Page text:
Q: My cat was recently diagnosed with feline leukemia virus (FeLV), and I was devastated to hear this news. He is currently doing well, but I am, of course, very concerned. A friend of mine recently told me about a new treatment called lymphocyte immunomodulator (LCTI) that she says can cure FeLV. Can you tell me about this drug and whether it is an effective treatment?
A: Thank you for contacting us, and I am very sorry to hear about you kitty’s diagnosis. FeLV is a very common viral infection in cats, and while it is true that it often shortens the lifespan of infected cats (the average lifespan after diagnosis is approximately two-and-a-half years), it is important to note that infected cats can have a high quality of life for prolonged periods of time if they are managed appropriately.
Given the ubiquitous nature of this virus and the significant effects it has on feline health, there has been a lot of research focused on identifying an effective treatment option for infected cats. LCTI has been promoted as a potential therapy for FeLV in cats, and perhaps a brief description of the rationale for the investigation of this drug may be helpful as a first step in answering your question.
A vital component of the immune system is the activity of a variety of white blood cells (WBC), which respond to invasion of the body by foreign organisms and viruses by directly attacking these invaders and/or by producing proteins (such as antibodies) that ultimately result in their neutralization and removal.
One type of white blood cell called a T cell (because it matures in an organ called the thymus) has receptors on its surface that recognize foreign (non-self) organisms and either directly attack the offender or assist in mounting a response by producing chemicals that attract other WBCs or by presenting the offending organism to other components of the immune system for identification as a foreign entity to be destroyed.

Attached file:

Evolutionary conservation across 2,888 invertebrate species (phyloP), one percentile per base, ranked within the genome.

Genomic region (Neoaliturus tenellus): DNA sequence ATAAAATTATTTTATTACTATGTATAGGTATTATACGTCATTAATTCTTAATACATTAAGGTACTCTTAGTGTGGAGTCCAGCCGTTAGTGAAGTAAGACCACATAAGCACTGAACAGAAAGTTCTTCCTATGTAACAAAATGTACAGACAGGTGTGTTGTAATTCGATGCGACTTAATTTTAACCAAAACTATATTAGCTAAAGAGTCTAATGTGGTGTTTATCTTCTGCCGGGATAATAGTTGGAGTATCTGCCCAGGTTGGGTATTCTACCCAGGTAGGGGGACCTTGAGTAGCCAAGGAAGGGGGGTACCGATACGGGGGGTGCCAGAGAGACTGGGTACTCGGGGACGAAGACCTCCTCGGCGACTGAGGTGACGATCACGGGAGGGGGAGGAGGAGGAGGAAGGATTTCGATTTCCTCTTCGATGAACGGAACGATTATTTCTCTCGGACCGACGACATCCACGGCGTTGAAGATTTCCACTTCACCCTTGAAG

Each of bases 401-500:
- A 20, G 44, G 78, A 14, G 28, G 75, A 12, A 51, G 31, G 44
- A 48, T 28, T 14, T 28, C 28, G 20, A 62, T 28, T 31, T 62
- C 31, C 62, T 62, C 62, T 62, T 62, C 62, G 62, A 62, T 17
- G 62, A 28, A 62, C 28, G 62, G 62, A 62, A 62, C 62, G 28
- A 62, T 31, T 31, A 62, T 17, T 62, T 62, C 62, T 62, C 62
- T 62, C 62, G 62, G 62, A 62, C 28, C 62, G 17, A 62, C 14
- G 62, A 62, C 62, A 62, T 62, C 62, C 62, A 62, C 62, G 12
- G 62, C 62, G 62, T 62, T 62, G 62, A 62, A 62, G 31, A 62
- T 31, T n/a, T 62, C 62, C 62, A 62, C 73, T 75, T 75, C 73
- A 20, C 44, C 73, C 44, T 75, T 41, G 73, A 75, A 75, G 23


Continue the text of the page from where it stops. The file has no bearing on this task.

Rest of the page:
Compounds produced by WBCs to communicate with and/or activate other WBCs are called cytokines. LCTI is a cytokine in the class of what are termed “immune modulators” that some manufacturers have claimed activates a type of white blood cell called a CD8 cytotoxic (cell killing) T cell, inducing it to attack and destroy FeLV-infected cells. There have also been claims that LCTI leads to clinical improvement in FeLV-infected cats. These claims have not, to my knowledge, been substantiated by rigorous scientific, peer-reviewed studies. For these reasons, we do not consider LCTI to be an efficacious means of treating cats with FeLV infection.
While there is currently no proven cure for FeLV infection in cats, it is important to reiterate that cats with FeLV infection can often be managed for long periods of time by taking preventive measures such as appropriate prophylaxis against intestinal parasites and biannual visits to the veterinarian and by addressing problems such as secondary bacterial infections and anemia that may arise aggressively.
Of course, it is important to protect the health of other cats by taking appropriate measures such as isolation of FeLV cats (or cats of unknown FeLV status) from non-vaccinated FeLV negative cats, by vaccinating cats at risk for FeLV infection, and by keeping cats indoors so that they do not infect other outdoor cats. Please speak with your veterinarian about the means by which you can prolong the lives of cats infected with FeLV while protecting other cats from being infected.
I hope that this is helpful, and that this note finds you and your kitty well. Best regards, and please keep in touch.